Here I stand face to face with my own mortality
and the waning interest of friends
who have no inclination to peer into the skies
at an ungodly hour, scanning the horizon
without the faintest notion
of where Scorpio can be found.
Lacking binoculars and with a naked eye,
I look about in the dark
for the clock with a luminous dial.
Vaporous clouds are sliding past my window.
Without notice ice-cubes rearrange themselves
in my glass.
I am certain now that those with whom I speak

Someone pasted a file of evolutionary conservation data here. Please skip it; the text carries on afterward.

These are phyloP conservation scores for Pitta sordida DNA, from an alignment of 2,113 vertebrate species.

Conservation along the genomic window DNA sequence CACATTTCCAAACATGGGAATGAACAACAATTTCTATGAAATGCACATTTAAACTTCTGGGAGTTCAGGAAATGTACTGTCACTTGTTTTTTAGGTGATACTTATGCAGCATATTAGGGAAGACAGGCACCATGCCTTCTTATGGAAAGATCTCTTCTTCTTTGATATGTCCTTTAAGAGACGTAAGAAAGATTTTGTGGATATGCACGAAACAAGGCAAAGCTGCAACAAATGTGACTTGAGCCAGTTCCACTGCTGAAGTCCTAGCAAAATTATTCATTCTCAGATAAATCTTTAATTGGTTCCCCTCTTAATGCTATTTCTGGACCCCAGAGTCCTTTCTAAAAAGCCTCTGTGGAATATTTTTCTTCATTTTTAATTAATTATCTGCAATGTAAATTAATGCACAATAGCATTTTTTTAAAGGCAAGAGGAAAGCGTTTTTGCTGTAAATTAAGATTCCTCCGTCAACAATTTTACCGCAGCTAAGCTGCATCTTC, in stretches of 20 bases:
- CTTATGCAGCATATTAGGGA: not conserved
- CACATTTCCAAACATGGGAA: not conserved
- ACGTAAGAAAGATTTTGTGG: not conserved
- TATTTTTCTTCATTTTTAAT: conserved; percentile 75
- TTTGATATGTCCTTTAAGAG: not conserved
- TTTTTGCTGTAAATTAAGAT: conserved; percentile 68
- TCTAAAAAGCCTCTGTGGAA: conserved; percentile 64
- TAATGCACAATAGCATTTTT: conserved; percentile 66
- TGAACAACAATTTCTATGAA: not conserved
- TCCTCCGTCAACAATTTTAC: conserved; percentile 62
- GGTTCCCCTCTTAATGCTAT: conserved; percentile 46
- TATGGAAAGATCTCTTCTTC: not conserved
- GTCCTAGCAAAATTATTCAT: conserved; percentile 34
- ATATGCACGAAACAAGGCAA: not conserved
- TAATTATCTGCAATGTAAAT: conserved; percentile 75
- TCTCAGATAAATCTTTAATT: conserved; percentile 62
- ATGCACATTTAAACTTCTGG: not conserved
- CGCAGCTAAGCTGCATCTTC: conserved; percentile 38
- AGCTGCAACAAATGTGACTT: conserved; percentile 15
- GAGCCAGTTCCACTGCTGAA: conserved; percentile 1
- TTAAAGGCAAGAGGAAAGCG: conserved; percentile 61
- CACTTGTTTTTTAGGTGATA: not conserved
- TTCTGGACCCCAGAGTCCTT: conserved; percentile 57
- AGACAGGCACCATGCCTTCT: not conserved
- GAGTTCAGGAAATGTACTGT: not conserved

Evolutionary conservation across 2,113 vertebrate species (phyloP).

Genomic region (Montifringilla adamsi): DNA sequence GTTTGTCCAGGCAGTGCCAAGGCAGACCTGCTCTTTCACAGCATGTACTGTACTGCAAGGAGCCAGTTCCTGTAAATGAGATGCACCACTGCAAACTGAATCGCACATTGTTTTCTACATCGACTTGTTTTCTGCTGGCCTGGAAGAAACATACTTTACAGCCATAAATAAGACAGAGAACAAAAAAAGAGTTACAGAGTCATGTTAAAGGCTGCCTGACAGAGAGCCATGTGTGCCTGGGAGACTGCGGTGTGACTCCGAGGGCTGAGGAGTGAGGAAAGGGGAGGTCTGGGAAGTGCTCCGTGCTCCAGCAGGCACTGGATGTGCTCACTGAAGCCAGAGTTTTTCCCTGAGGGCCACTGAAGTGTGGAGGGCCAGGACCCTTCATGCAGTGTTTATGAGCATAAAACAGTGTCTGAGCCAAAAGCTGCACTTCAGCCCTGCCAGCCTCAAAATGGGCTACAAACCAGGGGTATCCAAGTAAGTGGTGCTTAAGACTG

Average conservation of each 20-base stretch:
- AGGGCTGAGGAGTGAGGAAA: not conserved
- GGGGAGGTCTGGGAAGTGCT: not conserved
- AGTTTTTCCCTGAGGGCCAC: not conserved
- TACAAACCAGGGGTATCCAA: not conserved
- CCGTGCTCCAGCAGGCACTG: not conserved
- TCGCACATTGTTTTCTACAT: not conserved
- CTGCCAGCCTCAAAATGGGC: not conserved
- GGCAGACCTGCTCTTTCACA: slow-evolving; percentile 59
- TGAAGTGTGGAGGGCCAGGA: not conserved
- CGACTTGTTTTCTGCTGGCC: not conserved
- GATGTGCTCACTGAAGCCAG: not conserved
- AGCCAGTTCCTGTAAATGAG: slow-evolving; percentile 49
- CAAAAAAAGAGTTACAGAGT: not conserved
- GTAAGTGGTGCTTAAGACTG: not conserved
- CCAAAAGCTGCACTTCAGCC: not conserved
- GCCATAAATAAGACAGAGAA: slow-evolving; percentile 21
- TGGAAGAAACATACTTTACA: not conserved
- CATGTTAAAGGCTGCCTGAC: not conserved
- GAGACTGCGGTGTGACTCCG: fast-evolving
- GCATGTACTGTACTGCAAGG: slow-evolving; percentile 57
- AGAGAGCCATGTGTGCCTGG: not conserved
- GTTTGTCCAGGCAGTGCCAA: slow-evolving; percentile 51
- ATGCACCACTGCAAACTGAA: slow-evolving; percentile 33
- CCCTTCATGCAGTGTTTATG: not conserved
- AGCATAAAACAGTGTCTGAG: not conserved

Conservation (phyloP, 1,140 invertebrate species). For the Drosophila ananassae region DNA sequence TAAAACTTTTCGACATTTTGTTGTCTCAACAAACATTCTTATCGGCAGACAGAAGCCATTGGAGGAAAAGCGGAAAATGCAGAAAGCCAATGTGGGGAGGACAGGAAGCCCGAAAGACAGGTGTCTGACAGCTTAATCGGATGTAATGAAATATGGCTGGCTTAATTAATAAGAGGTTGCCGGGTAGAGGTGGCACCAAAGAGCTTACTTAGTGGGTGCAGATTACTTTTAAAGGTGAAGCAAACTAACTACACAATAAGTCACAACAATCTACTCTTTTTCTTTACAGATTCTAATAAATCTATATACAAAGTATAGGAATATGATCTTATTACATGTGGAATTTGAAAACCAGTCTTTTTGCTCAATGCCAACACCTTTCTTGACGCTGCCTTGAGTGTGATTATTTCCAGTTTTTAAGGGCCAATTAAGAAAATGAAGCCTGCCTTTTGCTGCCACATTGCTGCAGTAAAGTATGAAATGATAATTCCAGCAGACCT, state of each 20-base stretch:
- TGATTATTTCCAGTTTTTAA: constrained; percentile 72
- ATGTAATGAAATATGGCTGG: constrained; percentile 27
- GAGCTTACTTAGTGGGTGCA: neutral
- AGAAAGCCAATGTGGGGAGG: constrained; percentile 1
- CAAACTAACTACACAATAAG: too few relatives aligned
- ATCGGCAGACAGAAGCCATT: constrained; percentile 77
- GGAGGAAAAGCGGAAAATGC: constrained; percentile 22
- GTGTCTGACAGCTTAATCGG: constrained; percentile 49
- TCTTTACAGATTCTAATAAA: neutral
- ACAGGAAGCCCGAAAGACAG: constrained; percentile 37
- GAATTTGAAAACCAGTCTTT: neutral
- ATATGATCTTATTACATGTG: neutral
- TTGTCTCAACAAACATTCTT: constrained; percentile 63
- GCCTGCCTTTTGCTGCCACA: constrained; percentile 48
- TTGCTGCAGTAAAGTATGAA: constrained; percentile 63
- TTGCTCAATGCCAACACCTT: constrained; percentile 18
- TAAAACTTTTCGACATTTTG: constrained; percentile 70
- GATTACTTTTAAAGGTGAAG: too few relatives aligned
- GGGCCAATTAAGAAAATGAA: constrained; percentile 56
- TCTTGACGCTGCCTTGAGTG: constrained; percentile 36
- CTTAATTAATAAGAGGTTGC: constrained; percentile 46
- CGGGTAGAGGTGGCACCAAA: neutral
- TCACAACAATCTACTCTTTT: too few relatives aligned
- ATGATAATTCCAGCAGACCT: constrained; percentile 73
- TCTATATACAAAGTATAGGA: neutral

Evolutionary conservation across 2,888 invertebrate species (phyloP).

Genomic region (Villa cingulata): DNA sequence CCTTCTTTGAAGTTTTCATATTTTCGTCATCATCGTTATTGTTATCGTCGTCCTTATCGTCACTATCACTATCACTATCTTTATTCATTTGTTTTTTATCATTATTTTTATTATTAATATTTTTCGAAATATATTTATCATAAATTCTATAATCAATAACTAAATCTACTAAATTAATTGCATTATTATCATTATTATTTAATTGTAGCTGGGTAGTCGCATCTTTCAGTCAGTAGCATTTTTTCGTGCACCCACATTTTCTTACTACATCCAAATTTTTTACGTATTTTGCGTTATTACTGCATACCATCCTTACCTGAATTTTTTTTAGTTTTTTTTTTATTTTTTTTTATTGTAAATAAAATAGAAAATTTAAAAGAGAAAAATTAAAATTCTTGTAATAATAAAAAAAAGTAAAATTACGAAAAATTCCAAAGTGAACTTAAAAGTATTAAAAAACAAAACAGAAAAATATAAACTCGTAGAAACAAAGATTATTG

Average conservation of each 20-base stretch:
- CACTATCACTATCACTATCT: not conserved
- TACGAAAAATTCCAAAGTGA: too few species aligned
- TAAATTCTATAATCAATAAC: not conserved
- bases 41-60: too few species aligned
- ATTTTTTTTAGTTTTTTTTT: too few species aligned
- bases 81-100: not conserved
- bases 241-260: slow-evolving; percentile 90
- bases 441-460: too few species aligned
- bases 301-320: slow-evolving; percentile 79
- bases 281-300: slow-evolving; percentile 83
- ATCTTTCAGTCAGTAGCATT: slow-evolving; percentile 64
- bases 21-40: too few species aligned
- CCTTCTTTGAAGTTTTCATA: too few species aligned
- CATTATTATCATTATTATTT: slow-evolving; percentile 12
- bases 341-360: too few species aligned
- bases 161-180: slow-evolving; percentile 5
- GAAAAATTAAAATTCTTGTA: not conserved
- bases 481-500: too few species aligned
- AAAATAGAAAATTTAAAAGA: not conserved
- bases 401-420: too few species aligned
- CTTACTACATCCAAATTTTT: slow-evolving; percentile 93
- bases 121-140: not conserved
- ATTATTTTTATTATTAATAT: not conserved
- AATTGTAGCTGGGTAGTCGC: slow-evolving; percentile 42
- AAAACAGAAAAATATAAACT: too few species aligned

must be immortal. To the child who was born
after Easter—I bequeath one gift—
that he find his universe both predictable
and worthy of observation—
even at inconvenient times when Halley returns.
I ask to be remembered as one of those who
when it is getting late—as someone willing
to be awakened from deep sleep
to wait in the darkness as long as I can wait.
from her book The Other Side of Sleep
Portals Press, 1995
used with permission of the poet’s son and with special permission of Portals Press
Listen to John Gery reading Maxine Cassin’s